Welcoming the New Voices of iLoveMountains
This year, iLoveMountains is inviting individuals from across Appalachia to bring you compelling stories and critical actions directly from their home state. Keep an eye on your inbox in the coming months for opportunities to help end mountaintop removal, protect Appalachian streams and bring about a more sustainable regional economy.
Each of the committed Appalachians you’ll receive emails from has a story too. So we’d like to introduce you to these new voices!
Click here to lean more about the groups that make up The Alliance for Appalachia.
The daughter of a coal miner, Jane is a retired nurse who left her native home in Wise County, Va., as a teenager with dreams of changing the world. Being called home by her family and her beloved Appalachian Mountains, she returned to her roots many years later. Upon seeing the devastating impacts of mountaintop removal coal mining in her community, she was motivated to act. Jane has served as a volunteer and board member for Southern Appalachian Mountain Stewards for almost eight years. Among her other interests, Jane is a singer/songwriter and has written songs such as “Stop Tearing the Mountains Down” and “Mountain Fall” that tell of these mountains and the people who live in them.
Growing up in the Blue Ridge Mountains of Wytheville, Va., Kendall has made it a priority to protect central Appalachia and its people. Kendall is passionate about the central Appalachian region and working towards a just economic transition. They are an App Fellow with the Highlander Center’s program and active on the Steering Committee of the STAY Project. Kendall hopes to promote sustainability and conservation of the rich biodiversity and culture of the region through their work.
Stanley Sturgill is a retired coal miner and federal coal mine inspector. He lives in Lynch, Ky., at the foot of the highest peak in the state, Black Mountain. Since his retirement in 2009, he has been a member of Kentuckians For The Commonwealth, joining with more than 8,000 Kentuckians striving for social, economic and environmental justice, including through protecting Appalachian mountains and streams from mountaintop removal.
A long-time member and leader of Kentuckians For The Commonwealth, Teri became the first KFTC Fellow in August 2007. Her work focused on building a strong Canary Project Leadership Network on the range of KFTC coal and energy issues. Teri is from Harlan County, Ky., and has served in numerous KFTC leadership positions, including chairperson between 2003 and 2004. She is also one of the founding members of The Alliance For Appalachia and serves on the National Environmental Justice Council, an advisory committee to the U.S. Environmental Protection Agency. She is the mother of two grown children and the grandmother of three. She resides in Berea, Ky.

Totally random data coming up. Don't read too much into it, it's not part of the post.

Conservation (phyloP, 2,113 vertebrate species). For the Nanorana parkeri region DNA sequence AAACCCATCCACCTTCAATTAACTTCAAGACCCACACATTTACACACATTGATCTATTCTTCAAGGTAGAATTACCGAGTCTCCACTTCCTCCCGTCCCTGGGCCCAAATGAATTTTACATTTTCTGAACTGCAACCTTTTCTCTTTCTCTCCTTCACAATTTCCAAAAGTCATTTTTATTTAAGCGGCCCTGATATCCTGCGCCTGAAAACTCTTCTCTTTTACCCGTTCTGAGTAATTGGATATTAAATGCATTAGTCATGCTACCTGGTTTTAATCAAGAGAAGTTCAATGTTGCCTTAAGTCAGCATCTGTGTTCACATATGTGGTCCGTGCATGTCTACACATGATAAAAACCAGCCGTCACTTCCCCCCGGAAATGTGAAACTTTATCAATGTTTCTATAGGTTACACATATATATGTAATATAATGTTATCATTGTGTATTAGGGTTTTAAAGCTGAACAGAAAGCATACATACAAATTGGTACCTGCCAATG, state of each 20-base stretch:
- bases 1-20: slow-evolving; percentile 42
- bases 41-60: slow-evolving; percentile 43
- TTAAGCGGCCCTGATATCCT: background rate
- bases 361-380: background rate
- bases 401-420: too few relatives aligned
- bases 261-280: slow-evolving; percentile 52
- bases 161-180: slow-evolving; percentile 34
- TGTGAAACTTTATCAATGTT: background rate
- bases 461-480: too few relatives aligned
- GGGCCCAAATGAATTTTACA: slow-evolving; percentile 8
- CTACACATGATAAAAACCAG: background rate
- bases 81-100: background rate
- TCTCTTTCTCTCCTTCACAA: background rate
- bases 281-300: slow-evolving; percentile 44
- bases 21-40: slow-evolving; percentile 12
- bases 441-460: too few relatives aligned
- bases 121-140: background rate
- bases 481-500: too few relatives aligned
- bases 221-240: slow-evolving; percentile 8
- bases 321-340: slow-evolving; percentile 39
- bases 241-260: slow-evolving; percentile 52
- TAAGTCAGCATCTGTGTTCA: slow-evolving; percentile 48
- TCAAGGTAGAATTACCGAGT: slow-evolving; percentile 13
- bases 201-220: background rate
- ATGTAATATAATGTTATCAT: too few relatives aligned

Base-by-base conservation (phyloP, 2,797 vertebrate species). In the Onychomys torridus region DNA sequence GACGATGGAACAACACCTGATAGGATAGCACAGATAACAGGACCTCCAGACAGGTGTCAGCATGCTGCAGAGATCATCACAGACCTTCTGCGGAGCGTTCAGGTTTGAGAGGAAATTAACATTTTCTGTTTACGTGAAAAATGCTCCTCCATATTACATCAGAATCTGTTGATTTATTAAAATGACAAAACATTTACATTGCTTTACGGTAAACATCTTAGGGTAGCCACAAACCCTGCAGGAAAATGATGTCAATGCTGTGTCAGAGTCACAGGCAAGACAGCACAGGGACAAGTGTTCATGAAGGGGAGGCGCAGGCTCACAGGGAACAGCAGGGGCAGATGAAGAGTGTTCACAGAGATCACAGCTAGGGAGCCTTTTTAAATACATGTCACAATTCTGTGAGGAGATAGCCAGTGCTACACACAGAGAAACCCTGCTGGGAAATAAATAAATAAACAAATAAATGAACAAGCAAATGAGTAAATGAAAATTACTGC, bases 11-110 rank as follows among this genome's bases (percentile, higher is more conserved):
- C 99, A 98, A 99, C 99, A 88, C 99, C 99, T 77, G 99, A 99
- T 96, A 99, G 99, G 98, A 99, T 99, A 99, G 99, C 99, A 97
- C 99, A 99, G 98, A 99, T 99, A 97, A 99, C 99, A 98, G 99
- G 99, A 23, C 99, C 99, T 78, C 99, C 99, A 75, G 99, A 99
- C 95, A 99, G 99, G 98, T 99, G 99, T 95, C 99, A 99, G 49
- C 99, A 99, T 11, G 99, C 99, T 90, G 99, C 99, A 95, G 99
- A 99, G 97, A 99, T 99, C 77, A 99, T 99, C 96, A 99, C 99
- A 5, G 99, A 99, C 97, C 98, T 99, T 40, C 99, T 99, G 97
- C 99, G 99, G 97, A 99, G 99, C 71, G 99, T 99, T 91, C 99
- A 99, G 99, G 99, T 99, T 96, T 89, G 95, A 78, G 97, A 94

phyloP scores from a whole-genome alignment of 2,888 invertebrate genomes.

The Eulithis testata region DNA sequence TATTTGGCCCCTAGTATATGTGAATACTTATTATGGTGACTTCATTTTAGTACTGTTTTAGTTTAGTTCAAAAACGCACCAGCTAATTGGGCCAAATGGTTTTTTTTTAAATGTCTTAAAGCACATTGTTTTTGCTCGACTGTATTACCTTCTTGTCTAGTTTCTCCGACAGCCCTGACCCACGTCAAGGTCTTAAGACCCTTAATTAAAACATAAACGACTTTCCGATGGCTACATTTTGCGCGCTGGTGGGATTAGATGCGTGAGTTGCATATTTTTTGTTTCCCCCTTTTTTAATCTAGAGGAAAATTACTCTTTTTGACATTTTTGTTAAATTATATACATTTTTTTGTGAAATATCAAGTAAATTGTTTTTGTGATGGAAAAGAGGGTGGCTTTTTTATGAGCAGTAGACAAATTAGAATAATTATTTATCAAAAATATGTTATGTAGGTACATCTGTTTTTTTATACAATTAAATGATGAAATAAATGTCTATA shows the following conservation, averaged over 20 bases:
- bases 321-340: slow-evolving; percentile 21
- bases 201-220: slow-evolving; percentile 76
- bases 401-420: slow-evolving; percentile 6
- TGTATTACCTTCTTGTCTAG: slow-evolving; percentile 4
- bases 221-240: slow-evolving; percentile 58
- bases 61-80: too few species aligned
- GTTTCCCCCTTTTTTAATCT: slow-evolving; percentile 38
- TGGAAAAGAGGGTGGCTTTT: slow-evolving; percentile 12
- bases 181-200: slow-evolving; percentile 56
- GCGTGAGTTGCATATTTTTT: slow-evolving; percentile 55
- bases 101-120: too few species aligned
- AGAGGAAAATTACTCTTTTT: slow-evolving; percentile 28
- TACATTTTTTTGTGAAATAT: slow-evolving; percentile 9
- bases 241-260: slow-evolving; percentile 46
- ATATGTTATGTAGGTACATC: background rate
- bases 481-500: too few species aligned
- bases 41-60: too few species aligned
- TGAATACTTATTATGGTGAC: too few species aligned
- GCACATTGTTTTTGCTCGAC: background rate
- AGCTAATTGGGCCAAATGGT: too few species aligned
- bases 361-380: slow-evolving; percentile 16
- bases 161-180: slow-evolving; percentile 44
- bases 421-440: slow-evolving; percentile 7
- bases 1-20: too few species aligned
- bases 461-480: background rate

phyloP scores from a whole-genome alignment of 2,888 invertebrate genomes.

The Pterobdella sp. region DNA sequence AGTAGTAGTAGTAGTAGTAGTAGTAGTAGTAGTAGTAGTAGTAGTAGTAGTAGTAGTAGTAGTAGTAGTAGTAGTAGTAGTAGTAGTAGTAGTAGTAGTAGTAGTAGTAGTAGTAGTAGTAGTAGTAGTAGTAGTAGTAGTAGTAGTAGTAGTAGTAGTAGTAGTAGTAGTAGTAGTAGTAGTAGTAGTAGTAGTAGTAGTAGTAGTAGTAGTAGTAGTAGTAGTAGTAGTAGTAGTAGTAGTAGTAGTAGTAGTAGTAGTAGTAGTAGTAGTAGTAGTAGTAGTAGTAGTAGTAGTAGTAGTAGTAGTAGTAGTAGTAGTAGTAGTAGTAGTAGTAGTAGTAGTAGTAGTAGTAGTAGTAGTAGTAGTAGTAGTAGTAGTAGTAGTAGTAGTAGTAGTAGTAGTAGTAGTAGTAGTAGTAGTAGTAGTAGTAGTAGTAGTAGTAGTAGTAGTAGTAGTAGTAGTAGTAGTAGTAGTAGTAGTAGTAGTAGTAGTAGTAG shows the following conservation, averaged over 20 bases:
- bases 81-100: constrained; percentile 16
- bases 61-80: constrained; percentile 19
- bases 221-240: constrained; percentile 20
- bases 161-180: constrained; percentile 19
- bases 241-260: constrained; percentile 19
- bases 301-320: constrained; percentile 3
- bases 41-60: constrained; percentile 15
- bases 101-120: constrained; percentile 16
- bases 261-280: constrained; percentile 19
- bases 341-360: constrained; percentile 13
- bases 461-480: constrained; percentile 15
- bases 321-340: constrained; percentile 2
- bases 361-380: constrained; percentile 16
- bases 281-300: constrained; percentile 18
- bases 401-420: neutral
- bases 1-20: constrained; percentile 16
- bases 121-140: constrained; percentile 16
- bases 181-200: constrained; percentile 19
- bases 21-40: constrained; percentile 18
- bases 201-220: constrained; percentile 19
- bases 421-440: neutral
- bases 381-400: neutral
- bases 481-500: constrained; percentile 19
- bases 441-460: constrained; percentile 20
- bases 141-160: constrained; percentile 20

Ada Smith is from Whitesburg, Ky., and currently serves as the Institutional Development Director of Appalshop. Appalshop is an anchor cultural institution in central Appalachia that has worked regionally and nationally for 45 years. Ada is also a founding member of the Stay Together Appalachian Youth (STAY) Project, a youth-led multi issue regional network.
Dustin White is a native of Boone County, W.Va., and is a community organizer with the Ohio Valley Environmental Coalition, member group of The Alliance for Appalachia. He works with community members throughout West Virginia who are impacted by egregious coal mining practices.
Ann League was first made aware of the devastating practice of mountaintop removal when the 2200-acre Zeb Mountain mine site was permitted not far from her home in Campbell County, Tenn. She saw the destruction and degradation of the land and water that surface mining causes firsthand, and she has been fighting against mountaintop removal and for a more sustainable Appalachia ever since. Ann currently serves as executive director of SOCM, a member group of The Alliance for Appalachia. Ann was born in Seneca, S.C., and moved to Tennessee when she was seventeen where she fell in love with the hills, hollers and people of the Volunteer State.
David lives in Fentress County, Tenn. David is the current co-chair of SOCM’s Green Collar Jobs Committee. He also serves on the Finance Committee, E3 Committee and on the organization’s Board. He has lobbied many times in Washington, D.C., and in Nashville to protect his state’s water and land, and he has worked together with other groups in The Alliance for Appalachia to stop mountaintop removal mining. He has experienced being a minimum-wage worker, a union member, a Fentress County Elected Executive and a business owner for 34 years. He now enjoys retirement and working to protect the environment.